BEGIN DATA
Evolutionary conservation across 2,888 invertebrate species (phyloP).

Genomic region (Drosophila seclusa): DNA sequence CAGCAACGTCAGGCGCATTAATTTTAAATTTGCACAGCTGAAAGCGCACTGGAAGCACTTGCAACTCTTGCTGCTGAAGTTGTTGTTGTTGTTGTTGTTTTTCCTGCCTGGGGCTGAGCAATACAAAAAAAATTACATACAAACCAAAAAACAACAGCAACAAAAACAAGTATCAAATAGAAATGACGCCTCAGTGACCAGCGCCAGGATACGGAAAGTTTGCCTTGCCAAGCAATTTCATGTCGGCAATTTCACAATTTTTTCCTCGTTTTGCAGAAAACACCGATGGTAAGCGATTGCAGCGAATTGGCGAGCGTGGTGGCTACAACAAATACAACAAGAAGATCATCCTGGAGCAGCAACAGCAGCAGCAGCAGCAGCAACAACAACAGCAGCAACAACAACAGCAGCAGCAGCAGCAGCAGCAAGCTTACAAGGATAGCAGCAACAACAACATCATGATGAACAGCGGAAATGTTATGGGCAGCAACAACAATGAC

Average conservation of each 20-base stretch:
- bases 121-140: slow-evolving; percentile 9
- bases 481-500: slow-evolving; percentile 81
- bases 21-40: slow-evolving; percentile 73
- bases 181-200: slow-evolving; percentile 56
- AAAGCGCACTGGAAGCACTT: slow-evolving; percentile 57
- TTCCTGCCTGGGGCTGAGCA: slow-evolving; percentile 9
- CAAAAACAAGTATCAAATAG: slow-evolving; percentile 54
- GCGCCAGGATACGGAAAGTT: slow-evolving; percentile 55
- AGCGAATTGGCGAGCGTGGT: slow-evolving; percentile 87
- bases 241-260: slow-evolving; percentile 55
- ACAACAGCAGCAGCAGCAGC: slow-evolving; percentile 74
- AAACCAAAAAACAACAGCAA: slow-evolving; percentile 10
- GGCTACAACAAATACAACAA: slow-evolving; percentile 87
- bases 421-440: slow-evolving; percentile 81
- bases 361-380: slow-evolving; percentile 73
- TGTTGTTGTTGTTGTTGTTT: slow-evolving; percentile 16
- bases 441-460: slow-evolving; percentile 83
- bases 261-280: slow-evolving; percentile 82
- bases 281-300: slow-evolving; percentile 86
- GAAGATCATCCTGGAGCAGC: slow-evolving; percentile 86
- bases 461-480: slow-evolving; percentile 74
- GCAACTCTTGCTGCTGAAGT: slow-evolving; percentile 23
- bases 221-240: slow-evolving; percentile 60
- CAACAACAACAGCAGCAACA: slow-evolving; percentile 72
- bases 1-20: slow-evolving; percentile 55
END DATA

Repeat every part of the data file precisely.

Evolutionary conservation across 2,888 invertebrate species (phyloP).

Genomic region (Drosophila seclusa): DNA sequence CAGCAACGTCAGGCGCATTAATTTTAAATTTGCACAGCTGAAAGCGCACTGGAAGCACTTGCAACTCTTGCTGCTGAAGTTGTTGTTGTTGTTGTTGTTTTTCCTGCCTGGGGCTGAGCAATACAAAAAAAATTACATACAAACCAAAAAACAACAGCAACAAAAACAAGTATCAAATAGAAATGACGCCTCAGTGACCAGCGCCAGGATACGGAAAGTTTGCCTTGCCAAGCAATTTCATGTCGGCAATTTCACAATTTTTTCCTCGTTTTGCAGAAAACACCGATGGTAAGCGATTGCAGCGAATTGGCGAGCGTGGTGGCTACAACAAATACAACAAGAAGATCATCCTGGAGCAGCAACAGCAGCAGCAGCAGCAGCAACAACAACAGCAGCAACAACAACAGCAGCAGCAGCAGCAGCAGCAAGCTTACAAGGATAGCAGCAACAACAACATCATGATGAACAGCGGAAATGTTATGGGCAGCAACAACAATGAC

Average conservation of each 20-base stretch:
- bases 121-140: slow-evolving; percentile 9
- bases 481-500: slow-evolving; percentile 81
- bases 21-40: slow-evolving; percentile 73
- bases 181-200: slow-evolving; percentile 56
- AAAGCGCACTGGAAGCACTT: slow-evolving; percentile 57
- TTCCTGCCTGGGGCTGAGCA: slow-evolving; percentile 9
- CAAAAACAAGTATCAAATAG: slow-evolving; percentile 54
- GCGCCAGGATACGGAAAGTT: slow-evolving; percentile 55
- AGCGAATTGGCGAGCGTGGT: slow-evolving; percentile 87
- bases 241-260: slow-evolving; percentile 55
- ACAACAGCAGCAGCAGCAGC: slow-evolving; percentile 74
- AAACCAAAAAACAACAGCAA: slow-evolving; percentile 10
- GGCTACAACAAATACAACAA: slow-evolving; percentile 87
- bases 421-440: slow-evolving; percentile 81
- bases 361-380: slow-evolving; percentile 73
- TGTTGTTGTTGTTGTTGTTT: slow-evolving; percentile 16
- bases 441-460: slow-evolving; percentile 83
- bases 261-280: slow-evolving; percentile 82
- bases 281-300: slow-evolving; percentile 86
- GAAGATCATCCTGGAGCAGC: slow-evolving; percentile 86
- bases 461-480: slow-evolving; percentile 74
- GCAACTCTTGCTGCTGAAGT: slow-evolving; percentile 23
- bases 221-240: slow-evolving; percentile 60
- CAACAACAACAGCAGCAACA: slow-evolving; percentile 72
- bases 1-20: slow-evolving; percentile 55